BP Makes a Big Push into Fracking Outside of the U.S.

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Fracking as a technology has been a spectacular success in transforming the energy landscape in the U.S., Elsewhere, however, it has failed to catch on, largely due to concerns about the environmental consequences of ground water pollution or sometimes, as in the U.K., by illogical worries about fracking causing tremors or earthquakes, concerns that environmental groups are only too keen to stoke up.

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Of all places, the Middle East would not spring to mind as an obvious place for fracking to catch on. The region is blessed with some of the most extensive oil and natural gas reserves in the world, even after decades of extraction.

But that is precisely where BP’s largest new project is starting this year, according to a Telegraph report.

The $16 billion Khazzan project in Oman is set to start with around 200 wells that will tap gas three miles below the earth’s surface in extremely hard, dense rock, according to The Telegraph. BP expects the project to produce 1 billion cubic feet of gas a day and says the daily volumes could rise to 1.5 billion cubic feet in the project’s second phase, which will include an additional 100 wells.

BP has become adept in the sophisticated horizontal well-drilling and hydraulic fracturing technology from years in the U.S. fracking industry, but the Khazzan project will be its biggest unconventional gas project outside of the U.S. According to The Telegraph, it will be the largest of seven new projects the company was planning for this year.

The field is expected to produce gas for decades and is seen by BP as part of a wider move by the company to focus on cleaner natural gas rather than crude oil projects.

The project comes at what could be considered a cyclical low for natural gas.

Growth in natural gas consumption has been weak this year, growing by just 1.5% compared to a 10-year average rate of 2.3% but the market is changing with more traded gas in the form of liquefied natural gas (LNG). According to BP’s recent annual review, gas trade grew by 4.8%, helped by 6.2% growth in LNG imports and exports. Most of the net growth in LNG exports came from Australia, with a small incremental increase in U.S. LNG exports, temporarily stalled by Gulf hurricanes.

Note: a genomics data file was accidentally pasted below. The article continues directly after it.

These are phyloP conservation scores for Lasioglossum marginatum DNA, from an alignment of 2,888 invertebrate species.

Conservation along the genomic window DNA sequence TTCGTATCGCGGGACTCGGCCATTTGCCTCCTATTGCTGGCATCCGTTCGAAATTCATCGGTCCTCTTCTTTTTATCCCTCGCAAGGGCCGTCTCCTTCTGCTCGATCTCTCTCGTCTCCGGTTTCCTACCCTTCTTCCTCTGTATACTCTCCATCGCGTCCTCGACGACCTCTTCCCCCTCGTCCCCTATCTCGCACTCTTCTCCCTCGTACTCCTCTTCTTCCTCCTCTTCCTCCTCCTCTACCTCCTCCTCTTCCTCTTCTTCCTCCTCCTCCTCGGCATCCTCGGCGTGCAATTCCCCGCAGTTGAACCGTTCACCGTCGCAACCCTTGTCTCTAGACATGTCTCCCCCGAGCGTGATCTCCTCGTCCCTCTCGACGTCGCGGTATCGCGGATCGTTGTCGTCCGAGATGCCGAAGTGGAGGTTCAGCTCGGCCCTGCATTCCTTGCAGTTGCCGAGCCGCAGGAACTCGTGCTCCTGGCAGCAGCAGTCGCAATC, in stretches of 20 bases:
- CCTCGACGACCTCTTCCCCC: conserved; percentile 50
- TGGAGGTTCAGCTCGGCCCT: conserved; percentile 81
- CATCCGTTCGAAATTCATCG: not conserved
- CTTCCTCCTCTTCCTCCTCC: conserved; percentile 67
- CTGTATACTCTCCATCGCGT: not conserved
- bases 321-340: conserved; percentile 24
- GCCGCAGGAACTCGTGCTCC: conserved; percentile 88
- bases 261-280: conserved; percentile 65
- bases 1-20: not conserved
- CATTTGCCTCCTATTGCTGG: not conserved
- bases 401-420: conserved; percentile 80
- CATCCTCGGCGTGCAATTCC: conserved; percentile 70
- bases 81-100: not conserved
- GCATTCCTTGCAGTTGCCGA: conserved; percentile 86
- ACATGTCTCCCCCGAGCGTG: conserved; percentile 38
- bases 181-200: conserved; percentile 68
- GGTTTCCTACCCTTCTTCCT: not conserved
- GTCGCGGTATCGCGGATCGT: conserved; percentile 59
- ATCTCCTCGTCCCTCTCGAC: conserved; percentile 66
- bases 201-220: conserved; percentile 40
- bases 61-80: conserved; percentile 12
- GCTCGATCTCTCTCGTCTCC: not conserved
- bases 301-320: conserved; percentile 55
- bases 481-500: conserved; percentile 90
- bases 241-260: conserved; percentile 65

Falling global production can be explained be weak oil and gas prices. The impact has been most marked in the U.S., where low natural gas prices have stalled production growth (output dropped 2.5% last year). But output was partially balanced by rising output in Australia, where several new LNG facilities came on stream and output surged by 25%, according to BP’s estimates.

With global supplies set to increase by 30% in the run up to 2020, competition will remain intense and cap strong price rises. The natural gas and oil prices historically moved in tandem, but a disconnect occurred after the financial crisis when natural gas prices collapsed but oil recovered, as this graph from MacroTrends — also shown below — shows.

Source MacroTrends

That disconnect largely reversed in 2015 when Saudi Arabia and OPEC shot themselves in the foot trying to kill off U.S. shale frackers, only to stimulate innovation and make them more competitive, not less.

BP’s venture in Oman will no doubt pay off. The geology is complex and the depth at 3 kilometers is considerable, but BP, if nothing else, is highly skilled at drilling. In addition, the natural gas market has considerable scope for growth as economies all over the globe transition from coal to less polluting fuels. Nuclear is not proving competitive, and only Russia and Brazil have managed to increase their hydropower in recent years.

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Natural gas may not be a renewable, but it’s the natural choice for competitively priced power supply as the flexibility it affords helps balance the less certain availability of renewables.

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